Google is pushing its Zoom competitor, Google Meet, on as default in Gmail calendar invites November 16th, but notifying users that they can make this feature live now. November 16th the switch is flicked for them. The new setting will be on by default for all organizations from today. The aggressive move is probably why some big Zoom news is coming out later today.
Google is seeing more than 100m users use Google Meet a day and adding about 3m users a day on top of that. A lot less than Zoom’s +500m but with more than 1.5 billion Gmail users that figure can shift fast. Default from November 16th, users are being urged to change the settings in an email sent to Gsuite users, the move will be on 100% by November 16th.
How to set Google Meet as your default videoconferencing tool now:
Go to Apps > GSuite > Calendar > Sharing Settings > Video conferencing and look for ‘“Make Google Meet the default video conferencing provider’
Google says it is introducing this new setting to ‘…provide you with better tools to encourage Google Meet usage within your organization, given that it is included in your Google Workspace license.” The email also contained a subtle sting about costs; “[changing Google Meet to default]…now makes it possible to nudge users to create Google Meet conferences instead of other conferencing solutions that may incur additional IT costs.” Google Meet
Gmail mistakenly removed the button that lets you triage loads of emails at once, but it’s coming back
If you’re not the inbox zero type — and I’m definitely not — you might sometimes rely on Gmail’s “Select all conversations that match this search” option to read, archive, or delete hundreds or thousands of messages at once.
Except we can’t do that anymore, and neither can a number of angry Gmail users we’ve spotted. The option has up and disappeared. Google accidentally removed it, the company confirms to The Verge.
@gmail Hey, how come there’s no longer an option to “Select all conversations” to mark thousands as read at once?
I’m typing “is: unread” + selecting the “All” check box, but instead of “Select all conversations” at the top of my screen, it says “No results found”…? pic.twitter.com/dercwGE5OE
— Laura McQuillan (@mcquillanator) September 30, 2020
incredible that the “Select all conversations that match this search” option has been removed from @gmail. what on earth are they thinking??? actions can now be performed only on the max # of messages per page. insane! please fix ASAP @Google
— rick tait (@rickt) October 1, 2020
Instead of the option, we’re seeing a nav bar with a handful of shortcut buttons when we search, like this:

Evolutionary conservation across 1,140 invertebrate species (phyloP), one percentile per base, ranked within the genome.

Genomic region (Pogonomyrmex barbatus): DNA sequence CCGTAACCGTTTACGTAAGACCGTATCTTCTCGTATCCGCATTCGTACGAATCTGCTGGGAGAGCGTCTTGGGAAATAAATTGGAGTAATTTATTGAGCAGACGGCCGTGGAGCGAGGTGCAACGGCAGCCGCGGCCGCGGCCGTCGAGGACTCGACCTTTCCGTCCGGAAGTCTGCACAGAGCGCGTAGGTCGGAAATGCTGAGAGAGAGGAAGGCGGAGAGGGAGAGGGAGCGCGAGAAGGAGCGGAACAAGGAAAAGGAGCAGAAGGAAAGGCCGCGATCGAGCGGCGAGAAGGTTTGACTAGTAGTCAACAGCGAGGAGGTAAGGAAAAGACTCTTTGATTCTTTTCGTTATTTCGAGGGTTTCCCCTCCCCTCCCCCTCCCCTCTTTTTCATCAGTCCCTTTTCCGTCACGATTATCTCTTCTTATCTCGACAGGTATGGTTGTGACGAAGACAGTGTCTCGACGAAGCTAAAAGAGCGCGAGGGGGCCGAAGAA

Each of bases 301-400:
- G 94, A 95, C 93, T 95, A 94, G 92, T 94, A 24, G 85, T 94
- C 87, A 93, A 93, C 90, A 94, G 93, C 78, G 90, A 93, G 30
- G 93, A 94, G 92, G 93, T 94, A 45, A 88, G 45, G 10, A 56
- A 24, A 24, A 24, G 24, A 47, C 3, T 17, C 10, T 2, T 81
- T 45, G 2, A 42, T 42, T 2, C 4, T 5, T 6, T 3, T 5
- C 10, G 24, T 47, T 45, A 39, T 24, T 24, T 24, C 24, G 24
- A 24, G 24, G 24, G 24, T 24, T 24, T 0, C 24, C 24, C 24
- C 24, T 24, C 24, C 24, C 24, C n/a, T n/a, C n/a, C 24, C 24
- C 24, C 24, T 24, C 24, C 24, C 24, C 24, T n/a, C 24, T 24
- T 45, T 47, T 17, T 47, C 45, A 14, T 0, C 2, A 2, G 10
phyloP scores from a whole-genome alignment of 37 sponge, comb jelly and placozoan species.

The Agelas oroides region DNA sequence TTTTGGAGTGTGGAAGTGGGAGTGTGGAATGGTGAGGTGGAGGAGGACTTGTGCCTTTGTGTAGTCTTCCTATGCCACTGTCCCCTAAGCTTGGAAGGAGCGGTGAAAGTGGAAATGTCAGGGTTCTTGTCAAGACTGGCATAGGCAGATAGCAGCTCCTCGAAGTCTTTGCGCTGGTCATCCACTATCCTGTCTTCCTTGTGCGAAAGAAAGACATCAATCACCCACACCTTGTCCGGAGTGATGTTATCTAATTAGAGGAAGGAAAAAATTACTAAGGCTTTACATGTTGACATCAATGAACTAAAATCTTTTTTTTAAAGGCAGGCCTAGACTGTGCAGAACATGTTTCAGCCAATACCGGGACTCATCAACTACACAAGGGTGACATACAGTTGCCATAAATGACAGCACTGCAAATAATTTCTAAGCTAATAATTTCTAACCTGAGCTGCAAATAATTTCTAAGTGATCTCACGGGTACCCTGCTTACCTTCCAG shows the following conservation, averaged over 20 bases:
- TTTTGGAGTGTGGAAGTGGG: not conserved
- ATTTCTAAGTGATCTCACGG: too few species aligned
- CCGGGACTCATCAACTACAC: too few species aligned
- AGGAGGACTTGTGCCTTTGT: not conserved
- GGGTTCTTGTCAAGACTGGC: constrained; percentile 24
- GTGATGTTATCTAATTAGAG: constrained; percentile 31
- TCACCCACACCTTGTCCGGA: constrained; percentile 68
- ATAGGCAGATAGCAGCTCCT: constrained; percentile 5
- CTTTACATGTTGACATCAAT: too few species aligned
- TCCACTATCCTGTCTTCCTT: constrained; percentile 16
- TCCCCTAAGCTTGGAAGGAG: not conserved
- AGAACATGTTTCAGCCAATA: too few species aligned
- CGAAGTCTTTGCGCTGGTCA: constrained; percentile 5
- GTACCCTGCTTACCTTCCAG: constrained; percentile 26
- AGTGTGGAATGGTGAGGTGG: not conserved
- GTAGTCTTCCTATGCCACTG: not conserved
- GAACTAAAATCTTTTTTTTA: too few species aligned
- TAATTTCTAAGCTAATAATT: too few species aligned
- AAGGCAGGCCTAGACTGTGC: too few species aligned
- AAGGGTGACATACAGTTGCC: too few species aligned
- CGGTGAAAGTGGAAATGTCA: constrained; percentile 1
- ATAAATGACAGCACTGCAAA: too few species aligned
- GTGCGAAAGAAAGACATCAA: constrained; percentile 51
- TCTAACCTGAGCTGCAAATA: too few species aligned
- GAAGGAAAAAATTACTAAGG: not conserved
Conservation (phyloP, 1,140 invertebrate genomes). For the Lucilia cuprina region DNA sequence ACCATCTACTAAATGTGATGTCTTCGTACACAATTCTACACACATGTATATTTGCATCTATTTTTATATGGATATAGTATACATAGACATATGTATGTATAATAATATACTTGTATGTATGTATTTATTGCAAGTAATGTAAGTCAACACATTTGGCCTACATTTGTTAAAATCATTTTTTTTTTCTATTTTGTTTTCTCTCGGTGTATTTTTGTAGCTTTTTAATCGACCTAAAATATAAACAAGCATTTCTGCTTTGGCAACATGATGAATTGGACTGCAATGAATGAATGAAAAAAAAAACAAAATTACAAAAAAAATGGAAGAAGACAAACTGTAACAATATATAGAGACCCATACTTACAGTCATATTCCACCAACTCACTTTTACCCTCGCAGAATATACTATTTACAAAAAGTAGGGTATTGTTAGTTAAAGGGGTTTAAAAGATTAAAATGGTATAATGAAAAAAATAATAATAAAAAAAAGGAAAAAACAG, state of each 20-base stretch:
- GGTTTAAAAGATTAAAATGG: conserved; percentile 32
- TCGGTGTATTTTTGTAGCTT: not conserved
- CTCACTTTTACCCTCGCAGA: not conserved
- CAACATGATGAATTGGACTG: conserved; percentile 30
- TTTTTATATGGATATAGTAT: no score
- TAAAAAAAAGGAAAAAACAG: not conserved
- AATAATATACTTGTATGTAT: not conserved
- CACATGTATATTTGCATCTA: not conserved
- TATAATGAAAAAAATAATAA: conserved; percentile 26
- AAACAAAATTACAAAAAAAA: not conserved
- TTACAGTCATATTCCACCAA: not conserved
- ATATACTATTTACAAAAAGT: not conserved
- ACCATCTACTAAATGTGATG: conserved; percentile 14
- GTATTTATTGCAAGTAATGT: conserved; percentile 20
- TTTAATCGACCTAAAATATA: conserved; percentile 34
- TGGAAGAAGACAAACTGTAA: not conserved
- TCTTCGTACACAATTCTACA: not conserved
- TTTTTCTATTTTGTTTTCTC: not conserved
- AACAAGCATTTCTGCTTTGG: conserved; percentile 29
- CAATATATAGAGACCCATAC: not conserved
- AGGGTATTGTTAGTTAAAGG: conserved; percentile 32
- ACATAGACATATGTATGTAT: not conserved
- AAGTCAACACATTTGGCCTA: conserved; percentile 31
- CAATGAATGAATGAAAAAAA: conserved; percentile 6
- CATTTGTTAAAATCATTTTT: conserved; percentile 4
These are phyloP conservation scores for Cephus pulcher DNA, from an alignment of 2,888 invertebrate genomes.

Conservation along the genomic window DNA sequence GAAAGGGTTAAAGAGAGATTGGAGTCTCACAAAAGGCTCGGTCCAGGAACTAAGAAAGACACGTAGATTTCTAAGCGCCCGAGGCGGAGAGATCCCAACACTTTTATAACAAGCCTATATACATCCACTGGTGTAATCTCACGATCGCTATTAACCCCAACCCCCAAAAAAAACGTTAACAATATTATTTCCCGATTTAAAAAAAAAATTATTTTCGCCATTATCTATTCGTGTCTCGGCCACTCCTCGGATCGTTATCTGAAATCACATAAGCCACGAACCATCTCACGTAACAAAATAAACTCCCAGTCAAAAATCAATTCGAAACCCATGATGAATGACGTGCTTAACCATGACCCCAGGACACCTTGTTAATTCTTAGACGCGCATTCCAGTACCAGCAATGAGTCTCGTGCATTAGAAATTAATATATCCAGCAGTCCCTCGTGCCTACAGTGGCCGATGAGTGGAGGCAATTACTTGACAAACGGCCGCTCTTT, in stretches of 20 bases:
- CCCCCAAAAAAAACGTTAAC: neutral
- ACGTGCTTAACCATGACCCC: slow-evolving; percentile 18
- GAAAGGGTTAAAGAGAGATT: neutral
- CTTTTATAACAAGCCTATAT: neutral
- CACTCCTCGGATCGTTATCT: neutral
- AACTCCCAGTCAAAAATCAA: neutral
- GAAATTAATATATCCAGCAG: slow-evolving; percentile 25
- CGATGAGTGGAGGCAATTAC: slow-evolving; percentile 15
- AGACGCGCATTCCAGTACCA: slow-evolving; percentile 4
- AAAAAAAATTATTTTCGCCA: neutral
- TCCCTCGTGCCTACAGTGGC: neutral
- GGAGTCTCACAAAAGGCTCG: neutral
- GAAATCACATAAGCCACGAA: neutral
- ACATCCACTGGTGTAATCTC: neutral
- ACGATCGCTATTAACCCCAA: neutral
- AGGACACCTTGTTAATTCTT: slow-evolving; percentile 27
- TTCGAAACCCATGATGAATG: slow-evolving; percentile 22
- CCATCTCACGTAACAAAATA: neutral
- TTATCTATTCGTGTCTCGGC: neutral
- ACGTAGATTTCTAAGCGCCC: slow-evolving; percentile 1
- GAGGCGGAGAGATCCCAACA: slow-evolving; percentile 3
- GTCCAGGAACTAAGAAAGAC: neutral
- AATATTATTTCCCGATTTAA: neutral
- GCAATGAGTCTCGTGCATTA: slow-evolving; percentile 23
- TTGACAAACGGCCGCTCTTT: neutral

Thankfully, Google tells The Verge it’s coming back “as soon as possible,” adding:
We are working to bring back the feature in Gmail that allows you to ‘select all conversations that match this search’ as soon as possible. This feature was removed unintentionally. We apologize to our users who may have been affected.
That’ll be good news to those who posted in this Gmail help thread from six days ago, which had gone unanswered until now, and it explains why Google’s own Gmail support team was unaware of a change; on at least a couple occasions, they’d been giving readers instructions that no
- Google is extending unlimited Meet video calls for Gmail users until March 31, 2021.
- The perk was originally set to expire on September 30.
- Google is acknowledging the reality of the extended COVID-19 pandemic.
Google’s unlimited free Meet video calls for Gmail accounts will last several months longer. The internet pioneer has extended (via Neowin) the unlimited-length chats from their original September 30 expiration date until March 31, 2021. Free tier calls were previously limited to an hour each.
Simply speaking, Google is acknowledging that the repercussions of the COVID-19 pandemic will last for a while. Many people will have no choice but to celebrate holidays and attend events online, Google said, and unlimited Meet calls will ensure they can “stay in touch” in the months ahead.
Read more: How to use Google Meet
The company pointed out that Meet has grown in recent months, including Chromecast-based calls on your TV and background blurring effects to hide your messes at home. Video chats for Gmail account holders are capped at 50 users, but all G Suite and educational customers can have up to 250 participants and record their calls.
The move is clearly meant to keep Meet competitive with video chat rivals like Zoom and Facebook Messenger Rooms. If Google didn’t offer unlimited free calls, it risked losing otherwise loyal Meet users. This won’t necessarily draw you to Meet, but it could keep you invested if you have a choice of platforms for your virtual conversations.